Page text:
Tim and the piper returned about the same time. At the midwife's suggestion the piper was requested to play a derige, as she called it. Poor Foley never heard of such a piece of music; but he was not one to acknowledge his ignorance, so he asked her
was there any particular way she'd like to have it played,' and Mrs. Delany scarce knowing this was a feeler, replied, “Of coorse as a musicianer you must know better nor me what ’ill best be 'dapted and shootable over poor Poll's corp. " This let Foley into the secret, and he was about to commence, when Tim told him “ to down with his bags till he gave round the dhrink once more.”
'Twas done :--and first the bellows was heard filling the bag -then came an odd squeak, reminiscent of a hurt sucking pig, or the buzz of the drone like the wind among bull-rushes then we had a note or two from the pipes, or awhisht' from the audience, and a preparatory trial concluding in a sort of minor prelude--and at last the bag being well filled, we received a
burst of music that made the very walls shake with reverberation. This was the commencement of the dirge-or derige as the midwife called it-for poor Poll.
Now of all instruments human ingenuity ever invented, a bagpipes is least suited to sad sounds or dolorous strains, its fitness lying in its being qualified for merry movements and loud noises; and the louder the more certain its success; and therefore when it attempts to dole out, be the performer never so skilful, an adagio in a mournful minor, by the pipe of Hermes—which was no bag-pipe-you might as well fancy the lord of the grunting herd snorting one of the flowing melodies from “The Creation, as our trusty friend, poor blind Foley, mistaking his numerous abilities and sacrificing his noble gifts to the fruitless endeavour of awaking a REQUIEM from the notes of his hinge-grating—sowsqueaking-file-rasping-fender-scraping - bull-lowing-duckquacking --cock-crowing --wheel-creaking-child-squallingnose-blowing—nurse-scolding—and bee-humming chanthers.
The dirge was an extemporaneous effusion of the piper's, and as a composition, if we may judge by its power over the minds of the listeners, must have been by no means inconsiderable. At first the audience were hush'd--then wrapt—and anon its influences were visible. Mistress Delany was in tears, as well as a few more-aprons were lifted up, and many were wiping their eyes bitterly.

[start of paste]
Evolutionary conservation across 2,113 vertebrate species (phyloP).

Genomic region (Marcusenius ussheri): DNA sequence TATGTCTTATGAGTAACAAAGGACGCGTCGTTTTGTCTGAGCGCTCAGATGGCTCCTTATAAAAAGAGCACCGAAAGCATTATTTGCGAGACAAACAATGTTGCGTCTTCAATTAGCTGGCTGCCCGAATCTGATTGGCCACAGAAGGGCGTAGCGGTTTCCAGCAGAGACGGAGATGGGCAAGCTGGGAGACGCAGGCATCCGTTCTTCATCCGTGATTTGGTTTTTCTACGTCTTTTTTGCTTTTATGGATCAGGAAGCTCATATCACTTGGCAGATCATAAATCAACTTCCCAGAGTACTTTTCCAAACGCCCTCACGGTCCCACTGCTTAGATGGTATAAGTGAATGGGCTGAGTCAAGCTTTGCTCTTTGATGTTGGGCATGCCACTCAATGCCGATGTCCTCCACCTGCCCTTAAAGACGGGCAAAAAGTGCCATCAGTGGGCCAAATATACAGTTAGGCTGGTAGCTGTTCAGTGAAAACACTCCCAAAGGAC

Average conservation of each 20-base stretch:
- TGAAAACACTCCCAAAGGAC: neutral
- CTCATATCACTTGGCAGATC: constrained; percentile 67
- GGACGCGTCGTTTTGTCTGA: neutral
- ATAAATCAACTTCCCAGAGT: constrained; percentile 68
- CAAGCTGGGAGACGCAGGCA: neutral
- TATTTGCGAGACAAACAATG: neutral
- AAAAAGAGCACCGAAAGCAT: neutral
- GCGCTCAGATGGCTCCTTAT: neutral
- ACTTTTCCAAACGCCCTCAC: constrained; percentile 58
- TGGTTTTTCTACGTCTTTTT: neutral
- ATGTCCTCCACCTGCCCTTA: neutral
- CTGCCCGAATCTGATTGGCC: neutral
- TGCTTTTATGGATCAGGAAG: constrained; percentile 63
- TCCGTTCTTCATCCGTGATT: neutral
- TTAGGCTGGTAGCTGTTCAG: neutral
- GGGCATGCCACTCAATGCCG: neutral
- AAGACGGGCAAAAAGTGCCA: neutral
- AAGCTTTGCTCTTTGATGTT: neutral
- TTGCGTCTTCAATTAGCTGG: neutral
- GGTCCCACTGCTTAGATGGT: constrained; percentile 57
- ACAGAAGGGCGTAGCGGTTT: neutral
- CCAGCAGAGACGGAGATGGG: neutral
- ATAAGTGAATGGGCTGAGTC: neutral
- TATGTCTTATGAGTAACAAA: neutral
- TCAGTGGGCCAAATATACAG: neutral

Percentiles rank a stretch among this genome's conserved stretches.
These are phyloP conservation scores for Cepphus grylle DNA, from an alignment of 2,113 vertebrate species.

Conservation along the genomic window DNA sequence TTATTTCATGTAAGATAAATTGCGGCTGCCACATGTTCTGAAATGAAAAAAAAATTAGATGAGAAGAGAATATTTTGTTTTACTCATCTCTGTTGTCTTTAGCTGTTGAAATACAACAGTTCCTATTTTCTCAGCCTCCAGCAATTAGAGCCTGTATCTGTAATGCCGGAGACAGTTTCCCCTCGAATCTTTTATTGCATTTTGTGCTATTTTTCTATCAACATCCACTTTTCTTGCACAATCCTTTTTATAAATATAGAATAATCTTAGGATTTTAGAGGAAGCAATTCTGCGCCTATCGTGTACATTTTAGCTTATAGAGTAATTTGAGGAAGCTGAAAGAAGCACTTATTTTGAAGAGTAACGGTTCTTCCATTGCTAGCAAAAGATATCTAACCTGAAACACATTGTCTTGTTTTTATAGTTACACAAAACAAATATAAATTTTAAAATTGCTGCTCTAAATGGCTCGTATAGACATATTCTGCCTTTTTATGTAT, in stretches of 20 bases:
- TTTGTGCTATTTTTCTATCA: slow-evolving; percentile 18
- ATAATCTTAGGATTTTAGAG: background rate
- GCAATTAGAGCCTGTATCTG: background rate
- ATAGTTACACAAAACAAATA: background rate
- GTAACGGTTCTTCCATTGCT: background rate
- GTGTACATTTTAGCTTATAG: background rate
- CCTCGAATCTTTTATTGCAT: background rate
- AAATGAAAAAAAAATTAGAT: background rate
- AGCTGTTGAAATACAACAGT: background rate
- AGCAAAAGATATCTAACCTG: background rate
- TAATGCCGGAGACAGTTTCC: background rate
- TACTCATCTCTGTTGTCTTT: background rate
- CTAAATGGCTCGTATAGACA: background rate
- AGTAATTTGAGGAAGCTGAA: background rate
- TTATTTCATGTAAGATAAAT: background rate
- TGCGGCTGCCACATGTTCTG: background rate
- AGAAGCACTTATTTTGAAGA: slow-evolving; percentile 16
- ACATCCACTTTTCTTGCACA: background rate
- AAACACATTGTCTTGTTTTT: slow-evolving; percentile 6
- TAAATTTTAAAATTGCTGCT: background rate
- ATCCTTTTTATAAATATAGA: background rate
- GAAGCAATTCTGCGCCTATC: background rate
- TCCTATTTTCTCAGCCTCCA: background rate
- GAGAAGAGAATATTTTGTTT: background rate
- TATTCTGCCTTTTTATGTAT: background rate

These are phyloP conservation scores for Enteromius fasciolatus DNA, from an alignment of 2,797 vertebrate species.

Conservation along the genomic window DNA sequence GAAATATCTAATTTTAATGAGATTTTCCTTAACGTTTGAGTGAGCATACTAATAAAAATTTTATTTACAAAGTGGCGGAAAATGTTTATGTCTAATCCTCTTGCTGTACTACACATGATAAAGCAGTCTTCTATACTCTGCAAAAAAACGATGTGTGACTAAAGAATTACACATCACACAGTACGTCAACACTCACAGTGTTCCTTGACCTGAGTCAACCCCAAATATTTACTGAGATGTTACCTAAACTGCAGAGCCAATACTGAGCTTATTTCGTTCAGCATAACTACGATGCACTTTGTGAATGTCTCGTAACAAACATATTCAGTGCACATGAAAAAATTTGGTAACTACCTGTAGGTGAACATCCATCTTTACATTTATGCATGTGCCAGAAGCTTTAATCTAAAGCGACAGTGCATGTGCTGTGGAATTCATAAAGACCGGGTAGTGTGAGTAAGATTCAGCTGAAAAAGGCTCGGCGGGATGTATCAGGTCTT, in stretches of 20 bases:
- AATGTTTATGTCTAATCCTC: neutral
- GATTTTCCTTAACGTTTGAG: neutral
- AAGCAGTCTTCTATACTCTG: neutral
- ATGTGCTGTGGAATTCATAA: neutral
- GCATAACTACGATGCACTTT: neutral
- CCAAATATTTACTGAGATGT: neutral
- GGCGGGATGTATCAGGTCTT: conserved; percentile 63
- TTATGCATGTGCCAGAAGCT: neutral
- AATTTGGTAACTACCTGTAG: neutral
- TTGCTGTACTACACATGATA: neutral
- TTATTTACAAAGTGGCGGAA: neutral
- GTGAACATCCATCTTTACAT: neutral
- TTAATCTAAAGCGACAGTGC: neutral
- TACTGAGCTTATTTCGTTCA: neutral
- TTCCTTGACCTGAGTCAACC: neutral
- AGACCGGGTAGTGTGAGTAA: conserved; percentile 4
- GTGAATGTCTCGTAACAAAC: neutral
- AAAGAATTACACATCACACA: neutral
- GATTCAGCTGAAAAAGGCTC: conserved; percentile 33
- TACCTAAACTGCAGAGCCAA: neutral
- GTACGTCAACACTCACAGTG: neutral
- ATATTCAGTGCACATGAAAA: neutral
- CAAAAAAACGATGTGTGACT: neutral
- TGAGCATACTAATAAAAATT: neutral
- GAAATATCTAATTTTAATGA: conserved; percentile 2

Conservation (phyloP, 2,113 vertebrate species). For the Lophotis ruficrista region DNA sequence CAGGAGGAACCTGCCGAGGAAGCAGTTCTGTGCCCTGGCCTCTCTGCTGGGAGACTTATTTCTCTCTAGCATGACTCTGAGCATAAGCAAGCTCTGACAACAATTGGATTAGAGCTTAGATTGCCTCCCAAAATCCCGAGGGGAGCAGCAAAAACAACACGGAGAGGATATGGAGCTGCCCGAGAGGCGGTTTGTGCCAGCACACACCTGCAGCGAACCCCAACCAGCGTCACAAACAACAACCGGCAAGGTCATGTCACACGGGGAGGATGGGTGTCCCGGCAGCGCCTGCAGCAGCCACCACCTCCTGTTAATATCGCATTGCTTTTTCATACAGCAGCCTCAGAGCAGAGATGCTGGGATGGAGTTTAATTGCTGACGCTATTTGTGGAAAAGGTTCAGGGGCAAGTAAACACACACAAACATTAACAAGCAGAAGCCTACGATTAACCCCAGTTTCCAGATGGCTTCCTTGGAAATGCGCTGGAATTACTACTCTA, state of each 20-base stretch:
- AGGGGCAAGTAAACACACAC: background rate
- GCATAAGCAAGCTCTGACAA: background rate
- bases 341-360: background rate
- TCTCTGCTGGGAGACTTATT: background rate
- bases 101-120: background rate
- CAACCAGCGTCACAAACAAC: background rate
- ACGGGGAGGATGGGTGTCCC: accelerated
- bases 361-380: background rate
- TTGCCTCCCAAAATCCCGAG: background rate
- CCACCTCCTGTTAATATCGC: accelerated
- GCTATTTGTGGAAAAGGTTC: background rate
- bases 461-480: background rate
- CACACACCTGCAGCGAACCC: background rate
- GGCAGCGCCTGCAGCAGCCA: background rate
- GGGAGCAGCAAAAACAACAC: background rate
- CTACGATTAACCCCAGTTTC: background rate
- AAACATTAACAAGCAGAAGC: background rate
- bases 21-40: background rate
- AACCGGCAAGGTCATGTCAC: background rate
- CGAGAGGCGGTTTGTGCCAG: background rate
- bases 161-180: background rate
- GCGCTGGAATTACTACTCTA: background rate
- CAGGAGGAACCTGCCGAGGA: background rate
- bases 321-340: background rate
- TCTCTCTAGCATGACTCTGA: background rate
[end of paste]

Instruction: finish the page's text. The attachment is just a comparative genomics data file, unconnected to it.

Hark! the strain changes – sounds of praise succeed the lamentation—the artist in glowing theme celebrates the washerwoman's virtues and her deeds of renown. An angelic melody proclaims her resurrection, and an heroic burst of joy her enthronement in heaven. The hearers are bewildered—they are carried away. The enthusiasm of the moment seizes on them— their hearts labour against their breast-bones—they join the music, and a sublime chorus is the consequence. Regardless of tune, time, or phrase, each takes his part, and the vocal department is complete. The originality of a Dutch concert, where every body sings a different song—and the shouts of Bacchanalian revellers, where each bawls louder than he can- commingle their united beauties and diffuse an enchanting, deafening and Niagarical harmony through the room : 'tis done-Tim Doolan waves his hand on high-the voices die away-Squib ceases singing " Moll Brooke she sneezed in the tay-pot "--and the Handel of the chanthers' finishes his moments of inspiration by wiping the perspiration from his throbbing brow.
Thus, oh! Póll, were thy obsequies duly solemnized, and thy manes graciously appeased: and thus, as happens to many princes --kings-emperors—potentates—before and since thy reign, Poll, did the honour paid thee after death make some amends for the contempt-the calumny--and abuse which you and their royal highnesses in life time were not always undeserving of.
But now that grief was pacified, every body was beginning to think 'twas high time 'the fun’ should commence: yet none had the
courage to suggest its revival so soon upon the heels of sor
• At length one whisper'd his companion, who
Whisper'd another, and thus it went round,'and first a single voice, then the whole room, catching the spark, cried out 'Squib—Squib—the jig--the jig.' The young rascal wanted but the word-he flung his pipe into the empty gratebounded up from the ground where he squatted, and standing on the floor with his face towards the corpse, he put his right foot in his left hand, and shouted out, “ Jig Polthogue !"
" Jig Polthogue,” echoed every thing in the room. To it they fell—the piper and Squib-in strenuous emulation of their individual exertions. “Whoop," said Squib--and the whole room took up the cry
Whoop-whoop-whoop," cried Tim Doolan. Foley played faster-Squib kept his time; -his bare feet beat demi-semiquavers on the hard ground;—now he patted with his heel;--now his toes double-footed;-anon he kicked out his leg in a perpendicular line with his body, and drawing it back, treated its fellow to the same caper;—now he knocked his ancles together, making a noise like a dog cracking a bone, and then the soles of his feet met slapping together in mid air:-his hands moved round him, and over his head, like the wheel of a windmill in a hurricane. Whoop—whoop.” The boys were all yielding their mitemsome were playing the drum on the forms with their knuckles ;-some beating rattaratoo on the floor with their well nailed brogues;-even the girls were not remiss-some accompanied Foley with their voices, and others urged on Squib with their plaudits and acclamations. “Whoop--whoop, thas' the boy, go it Squib,” said one party. “Fasther Foley, your sowl," exclaimed the opposition. * Whoop---whoop—whoop.” was certainly a division in the house. “Whoop--whoopwhoop;” Tim Doolan could stand it no longer; he caught the infection; up he jumped; "whoop--whoop--whoop," says he, “ I'll have a touch myself;" but Tim had hardly risen, when down he sat as suddenly as though he had been shot with a leaden bullet, from a patent detonator-and small blame to you, Tim.
“Down with that infernal noise every mother's soul of you!' roared Father Mc Dermody, as he stood at the door-way brandishing his heavy horsewhip, his sudden appearance throwing dismay, consternation, and terror among the Bacchantes.